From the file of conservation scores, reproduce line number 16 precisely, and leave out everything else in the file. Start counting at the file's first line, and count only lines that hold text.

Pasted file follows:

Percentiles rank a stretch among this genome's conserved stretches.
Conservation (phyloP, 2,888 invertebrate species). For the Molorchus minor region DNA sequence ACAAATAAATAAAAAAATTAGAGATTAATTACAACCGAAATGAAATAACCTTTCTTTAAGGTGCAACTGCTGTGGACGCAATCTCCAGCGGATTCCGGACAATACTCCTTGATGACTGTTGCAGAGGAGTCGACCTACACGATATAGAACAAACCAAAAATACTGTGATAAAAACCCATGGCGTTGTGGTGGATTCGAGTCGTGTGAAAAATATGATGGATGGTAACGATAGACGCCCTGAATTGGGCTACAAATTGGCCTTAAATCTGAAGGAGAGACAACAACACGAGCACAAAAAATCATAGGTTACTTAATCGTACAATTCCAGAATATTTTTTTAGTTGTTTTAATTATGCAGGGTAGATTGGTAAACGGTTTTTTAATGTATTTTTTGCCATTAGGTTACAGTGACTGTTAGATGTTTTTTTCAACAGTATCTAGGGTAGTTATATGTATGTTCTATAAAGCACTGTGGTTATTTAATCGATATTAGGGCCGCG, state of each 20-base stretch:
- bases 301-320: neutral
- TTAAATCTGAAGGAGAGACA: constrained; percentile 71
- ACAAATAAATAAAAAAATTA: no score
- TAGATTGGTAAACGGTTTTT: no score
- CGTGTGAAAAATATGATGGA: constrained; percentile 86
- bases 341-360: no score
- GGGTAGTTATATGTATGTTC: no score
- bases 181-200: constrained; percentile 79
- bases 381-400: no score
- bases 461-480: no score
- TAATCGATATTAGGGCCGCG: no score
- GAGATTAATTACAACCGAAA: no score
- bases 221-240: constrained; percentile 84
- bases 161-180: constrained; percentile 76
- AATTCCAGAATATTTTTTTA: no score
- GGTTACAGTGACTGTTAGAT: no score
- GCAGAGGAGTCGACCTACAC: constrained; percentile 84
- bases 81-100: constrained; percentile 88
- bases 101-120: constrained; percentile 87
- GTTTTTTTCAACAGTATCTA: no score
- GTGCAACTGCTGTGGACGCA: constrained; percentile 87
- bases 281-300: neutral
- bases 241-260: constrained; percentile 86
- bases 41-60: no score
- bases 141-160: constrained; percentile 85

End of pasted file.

- bases 161-180: constrained; percentile 76